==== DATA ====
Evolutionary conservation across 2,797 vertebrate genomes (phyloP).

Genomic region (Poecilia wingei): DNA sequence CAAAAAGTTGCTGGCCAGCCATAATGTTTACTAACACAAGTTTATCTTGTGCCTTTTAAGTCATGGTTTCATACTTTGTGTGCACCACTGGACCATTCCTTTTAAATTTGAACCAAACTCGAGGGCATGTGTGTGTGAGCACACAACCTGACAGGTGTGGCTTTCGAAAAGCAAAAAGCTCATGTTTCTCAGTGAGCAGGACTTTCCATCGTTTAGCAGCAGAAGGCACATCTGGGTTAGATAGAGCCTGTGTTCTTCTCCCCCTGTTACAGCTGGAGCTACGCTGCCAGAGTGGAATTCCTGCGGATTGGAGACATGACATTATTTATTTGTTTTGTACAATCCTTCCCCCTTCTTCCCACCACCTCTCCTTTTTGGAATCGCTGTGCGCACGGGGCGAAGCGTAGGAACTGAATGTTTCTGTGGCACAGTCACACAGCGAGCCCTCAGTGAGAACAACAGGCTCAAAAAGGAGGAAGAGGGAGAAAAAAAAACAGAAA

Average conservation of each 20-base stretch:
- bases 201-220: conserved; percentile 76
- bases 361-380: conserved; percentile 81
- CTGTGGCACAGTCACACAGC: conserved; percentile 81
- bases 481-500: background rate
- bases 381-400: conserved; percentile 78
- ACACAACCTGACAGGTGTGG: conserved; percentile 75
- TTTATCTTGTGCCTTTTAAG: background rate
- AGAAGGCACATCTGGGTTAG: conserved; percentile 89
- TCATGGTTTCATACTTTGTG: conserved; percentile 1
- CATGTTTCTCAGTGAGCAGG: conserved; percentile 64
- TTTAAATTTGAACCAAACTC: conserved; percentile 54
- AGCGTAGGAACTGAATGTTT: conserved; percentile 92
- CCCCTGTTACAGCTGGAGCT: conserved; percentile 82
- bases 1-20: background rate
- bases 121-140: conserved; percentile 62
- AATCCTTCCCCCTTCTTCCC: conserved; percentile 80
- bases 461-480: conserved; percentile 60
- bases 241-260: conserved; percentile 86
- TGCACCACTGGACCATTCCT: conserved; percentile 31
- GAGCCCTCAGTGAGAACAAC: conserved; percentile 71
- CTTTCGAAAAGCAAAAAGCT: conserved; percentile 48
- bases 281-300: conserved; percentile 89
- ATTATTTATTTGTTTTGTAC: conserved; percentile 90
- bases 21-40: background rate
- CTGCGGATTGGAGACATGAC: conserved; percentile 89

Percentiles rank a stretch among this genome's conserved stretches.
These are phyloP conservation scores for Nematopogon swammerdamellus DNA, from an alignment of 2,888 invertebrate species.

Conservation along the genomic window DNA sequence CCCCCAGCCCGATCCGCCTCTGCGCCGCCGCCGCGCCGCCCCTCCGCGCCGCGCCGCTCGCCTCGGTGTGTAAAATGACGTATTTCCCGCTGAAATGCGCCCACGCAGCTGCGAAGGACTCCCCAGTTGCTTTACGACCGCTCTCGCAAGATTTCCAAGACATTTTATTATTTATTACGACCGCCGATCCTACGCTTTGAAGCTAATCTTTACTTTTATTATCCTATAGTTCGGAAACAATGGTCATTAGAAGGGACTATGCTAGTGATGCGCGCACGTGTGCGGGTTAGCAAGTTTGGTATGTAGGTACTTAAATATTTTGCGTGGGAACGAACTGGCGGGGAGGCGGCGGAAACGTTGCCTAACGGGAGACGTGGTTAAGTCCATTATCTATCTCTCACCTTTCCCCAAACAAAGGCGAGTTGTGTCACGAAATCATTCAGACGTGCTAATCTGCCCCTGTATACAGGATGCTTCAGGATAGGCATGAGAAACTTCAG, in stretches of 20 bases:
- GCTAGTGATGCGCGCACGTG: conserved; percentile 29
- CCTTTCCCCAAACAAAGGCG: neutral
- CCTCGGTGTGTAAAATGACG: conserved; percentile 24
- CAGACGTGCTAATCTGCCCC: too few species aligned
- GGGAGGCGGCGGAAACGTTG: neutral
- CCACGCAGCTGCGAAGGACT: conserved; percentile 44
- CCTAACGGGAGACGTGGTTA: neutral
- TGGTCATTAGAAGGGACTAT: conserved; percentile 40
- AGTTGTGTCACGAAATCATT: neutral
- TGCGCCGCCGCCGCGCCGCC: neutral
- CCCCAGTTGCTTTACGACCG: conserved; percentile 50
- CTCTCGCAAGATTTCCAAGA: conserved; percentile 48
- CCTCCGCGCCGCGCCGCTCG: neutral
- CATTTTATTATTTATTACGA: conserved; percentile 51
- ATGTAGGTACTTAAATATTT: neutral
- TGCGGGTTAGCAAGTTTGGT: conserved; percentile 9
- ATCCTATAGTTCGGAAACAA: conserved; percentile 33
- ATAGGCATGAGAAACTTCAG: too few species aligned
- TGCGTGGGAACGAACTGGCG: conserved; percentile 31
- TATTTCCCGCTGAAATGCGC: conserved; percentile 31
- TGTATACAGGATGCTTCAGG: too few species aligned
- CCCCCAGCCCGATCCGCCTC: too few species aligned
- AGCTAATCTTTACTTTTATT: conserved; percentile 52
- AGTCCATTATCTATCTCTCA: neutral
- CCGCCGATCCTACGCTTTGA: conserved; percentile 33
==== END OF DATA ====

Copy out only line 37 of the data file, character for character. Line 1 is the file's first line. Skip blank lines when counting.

- CCACGCAGCTGCGAAGGACT: conserved; percentile 44